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Leaving a Legacy: Making a Memory

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Family photo of children, their parents, and their grandparents
Family photo of children, their parents, and their grandparents
Leaving a legacy isn’t a choice. The kind of legacy you leave, though, is up to you.

In Proverbs 13:22, King Solomon wrote: “A good man leaves an inheritance to his children’s children.” A grandchild’s inheritance, which is the grandparent’s legacy, was important enough for the wisest man in the world to mention. But what do these words mean for you and me? To find an answer to this question, we need to carefully think about what we’ll leave behind once we meet God face to face, especially if we have grandkids. After all, what we pass along to them might have an impact not only in their lives but also the lives of their children and grandchildren.

What is a “legacy”?

Like death and taxes, leaving a legacy is an area in life where you really don’t have a choice. As a parent, you will pass on an inheritance of some kind to your kids and grandkids. The type of inheritance, though, depends on you.

All too often people tend to think of their legacy in terms of money. That’s an unfortunate mistake. Consider what Proverbs has to say on the subject (13:22), along with the words of Jesus and Paul concerning true wealth (Matthew 6:19, 20; 1 Timothy 6:6-10). When we read these verses together, we realize it’s better to build healthy values, virtues and character in our kids and grandkids than load them down with material possessions.

Bronnie Ware, an Australian hospice nurse, wrote a book based on conversations with her patients called The Top Five Regrets of the Dying. The second most common regret was wishing they had worked less and spent more time building relationships with their families. A study from the Pew Research Center also notes that grandparents in America are far less likely to help care for their grandchildren than grandparents in countries such as Italy and Germany. This is because many older Americans are still in the work force.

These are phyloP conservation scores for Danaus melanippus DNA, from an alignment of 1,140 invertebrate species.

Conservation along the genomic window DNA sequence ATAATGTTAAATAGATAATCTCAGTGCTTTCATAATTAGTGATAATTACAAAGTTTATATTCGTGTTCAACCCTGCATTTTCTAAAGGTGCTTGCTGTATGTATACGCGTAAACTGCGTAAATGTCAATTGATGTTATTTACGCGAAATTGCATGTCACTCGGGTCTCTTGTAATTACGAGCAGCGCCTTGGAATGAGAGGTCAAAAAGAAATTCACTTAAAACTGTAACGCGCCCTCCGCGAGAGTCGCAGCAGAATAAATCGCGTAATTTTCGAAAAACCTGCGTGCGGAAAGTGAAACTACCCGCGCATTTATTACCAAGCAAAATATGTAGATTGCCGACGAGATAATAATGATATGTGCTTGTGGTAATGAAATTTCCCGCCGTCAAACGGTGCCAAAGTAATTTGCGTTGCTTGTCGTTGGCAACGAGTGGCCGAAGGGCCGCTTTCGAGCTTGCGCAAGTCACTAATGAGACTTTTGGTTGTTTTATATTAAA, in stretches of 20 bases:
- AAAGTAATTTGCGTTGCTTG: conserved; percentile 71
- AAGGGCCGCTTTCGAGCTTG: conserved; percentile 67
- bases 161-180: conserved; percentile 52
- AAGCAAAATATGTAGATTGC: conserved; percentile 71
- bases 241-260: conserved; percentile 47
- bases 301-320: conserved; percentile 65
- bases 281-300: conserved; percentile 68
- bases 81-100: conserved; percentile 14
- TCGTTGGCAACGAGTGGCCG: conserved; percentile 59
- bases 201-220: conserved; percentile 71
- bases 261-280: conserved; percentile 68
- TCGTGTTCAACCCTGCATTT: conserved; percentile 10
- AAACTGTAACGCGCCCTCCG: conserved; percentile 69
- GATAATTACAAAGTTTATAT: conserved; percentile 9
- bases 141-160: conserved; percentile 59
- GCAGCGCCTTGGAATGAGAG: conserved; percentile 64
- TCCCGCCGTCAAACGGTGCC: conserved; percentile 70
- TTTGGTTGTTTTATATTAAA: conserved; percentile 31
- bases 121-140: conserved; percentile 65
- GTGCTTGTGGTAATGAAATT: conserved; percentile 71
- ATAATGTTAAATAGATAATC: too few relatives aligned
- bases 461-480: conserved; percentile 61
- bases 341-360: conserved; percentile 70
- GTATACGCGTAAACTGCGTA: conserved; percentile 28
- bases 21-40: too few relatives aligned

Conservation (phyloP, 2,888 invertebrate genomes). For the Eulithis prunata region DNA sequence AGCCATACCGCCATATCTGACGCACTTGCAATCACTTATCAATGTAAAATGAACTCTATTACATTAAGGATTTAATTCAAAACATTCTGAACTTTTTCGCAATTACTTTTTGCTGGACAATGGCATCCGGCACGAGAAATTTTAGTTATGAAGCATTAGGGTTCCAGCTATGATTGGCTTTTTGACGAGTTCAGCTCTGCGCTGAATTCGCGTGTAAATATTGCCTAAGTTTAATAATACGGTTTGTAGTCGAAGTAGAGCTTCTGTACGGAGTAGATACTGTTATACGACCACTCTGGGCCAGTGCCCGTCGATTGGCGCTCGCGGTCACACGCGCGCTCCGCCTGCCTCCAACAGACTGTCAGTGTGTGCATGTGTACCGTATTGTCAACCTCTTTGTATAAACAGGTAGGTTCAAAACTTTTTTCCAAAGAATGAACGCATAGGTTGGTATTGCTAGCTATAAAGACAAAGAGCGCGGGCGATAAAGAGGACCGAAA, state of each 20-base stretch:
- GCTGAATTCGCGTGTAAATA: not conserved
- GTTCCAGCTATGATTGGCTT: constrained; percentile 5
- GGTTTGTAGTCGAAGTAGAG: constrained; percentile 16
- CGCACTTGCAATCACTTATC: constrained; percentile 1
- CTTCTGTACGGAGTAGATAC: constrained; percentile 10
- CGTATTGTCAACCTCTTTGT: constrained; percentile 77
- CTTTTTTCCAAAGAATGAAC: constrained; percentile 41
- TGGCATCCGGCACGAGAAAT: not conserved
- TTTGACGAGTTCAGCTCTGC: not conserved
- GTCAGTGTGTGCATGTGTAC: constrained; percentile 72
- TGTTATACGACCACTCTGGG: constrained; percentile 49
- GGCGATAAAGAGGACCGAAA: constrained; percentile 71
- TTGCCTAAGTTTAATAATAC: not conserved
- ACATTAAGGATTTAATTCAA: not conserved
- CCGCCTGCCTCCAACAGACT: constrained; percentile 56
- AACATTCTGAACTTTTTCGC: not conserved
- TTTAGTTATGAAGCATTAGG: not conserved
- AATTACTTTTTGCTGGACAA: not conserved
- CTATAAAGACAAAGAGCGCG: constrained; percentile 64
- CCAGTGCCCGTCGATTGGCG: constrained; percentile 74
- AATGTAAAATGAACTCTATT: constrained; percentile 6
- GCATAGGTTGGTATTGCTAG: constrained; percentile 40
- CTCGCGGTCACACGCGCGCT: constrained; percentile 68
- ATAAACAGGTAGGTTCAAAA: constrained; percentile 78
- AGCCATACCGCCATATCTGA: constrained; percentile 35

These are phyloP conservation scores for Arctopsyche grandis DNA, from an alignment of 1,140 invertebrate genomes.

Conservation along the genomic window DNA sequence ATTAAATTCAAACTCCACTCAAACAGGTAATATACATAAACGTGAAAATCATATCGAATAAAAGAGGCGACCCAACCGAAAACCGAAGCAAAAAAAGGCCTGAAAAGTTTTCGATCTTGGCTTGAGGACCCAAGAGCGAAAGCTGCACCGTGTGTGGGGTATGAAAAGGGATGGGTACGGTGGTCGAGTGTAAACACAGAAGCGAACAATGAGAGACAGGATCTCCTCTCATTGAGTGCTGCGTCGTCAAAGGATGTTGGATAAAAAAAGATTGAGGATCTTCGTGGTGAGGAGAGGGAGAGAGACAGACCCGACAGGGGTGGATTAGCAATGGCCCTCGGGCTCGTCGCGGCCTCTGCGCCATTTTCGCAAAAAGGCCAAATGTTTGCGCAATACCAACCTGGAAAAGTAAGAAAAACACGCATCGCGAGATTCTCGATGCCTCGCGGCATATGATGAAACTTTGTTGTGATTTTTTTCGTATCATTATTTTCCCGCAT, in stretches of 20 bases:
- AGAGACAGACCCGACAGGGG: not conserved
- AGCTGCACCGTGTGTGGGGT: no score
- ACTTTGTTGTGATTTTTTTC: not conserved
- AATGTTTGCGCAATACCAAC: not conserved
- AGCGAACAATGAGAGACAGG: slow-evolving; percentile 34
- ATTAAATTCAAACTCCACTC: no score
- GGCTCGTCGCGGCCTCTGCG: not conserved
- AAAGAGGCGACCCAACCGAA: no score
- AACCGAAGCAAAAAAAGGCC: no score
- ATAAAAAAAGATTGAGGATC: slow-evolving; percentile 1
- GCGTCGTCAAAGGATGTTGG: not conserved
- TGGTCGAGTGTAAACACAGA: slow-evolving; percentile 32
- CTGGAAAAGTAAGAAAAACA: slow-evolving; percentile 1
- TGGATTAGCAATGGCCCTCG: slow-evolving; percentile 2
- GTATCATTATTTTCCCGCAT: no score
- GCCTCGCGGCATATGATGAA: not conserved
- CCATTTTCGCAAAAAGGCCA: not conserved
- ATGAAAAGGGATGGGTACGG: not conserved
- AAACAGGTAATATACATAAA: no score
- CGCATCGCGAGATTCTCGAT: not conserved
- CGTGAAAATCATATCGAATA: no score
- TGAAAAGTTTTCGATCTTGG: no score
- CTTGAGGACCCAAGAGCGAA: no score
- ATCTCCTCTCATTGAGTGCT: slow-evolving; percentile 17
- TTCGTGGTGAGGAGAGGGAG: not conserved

If you are still working, and even if part of your goal is to leave a financial legacy, remember that the time you spend with your family is most important. Your involvement in their lives could have eternal impact on their souls, which is one outcome you’ll never regret.

• Watch for opportunities to know and be known.
• Model and teach what’s important (prayer, focus, relationships, time).
• Speak life into your family, your kids and your grandchildren.
• Share what you have learned along the way and pass along knowledge from your life so they can transfer it to wisdom.

Watching for opportunities

How can you leave a good legacy? The answer is as simple as it is challenging: You need to learn how to balance intentionality with grace. In other words, have a deliberate plan, but be flexible. It’s often said that values are caught rather than taught, because who you are and what you believe is what will rub off on your grandchildren as you invite your kids and their families into your life.

As you do this, be careful not to push too hard or intrude in your children’s families. Get-togethers on special occasions and their invitation for other activities will give you enough opportunities to enjoy your grandchildren and share your heart. Counselor Jim Groesbeck and his multi-generational family have what they call a “sacred time” together every couple of months. But as a rule, it’s best to avoid the overly formal approach and wait for teachable moments.

Time is of the essence. If you’re never around, your grandkids won’t have the chance to “catch” anything from you. They need to be able to see who you are and what you hold as important. So make a point of spending quality and quantity time with them, and speak into their lives while they are still young. And if you feel the legacy you’ve created for your grown children is lacking, know that it’s never too late to start over and re-establish the connection.

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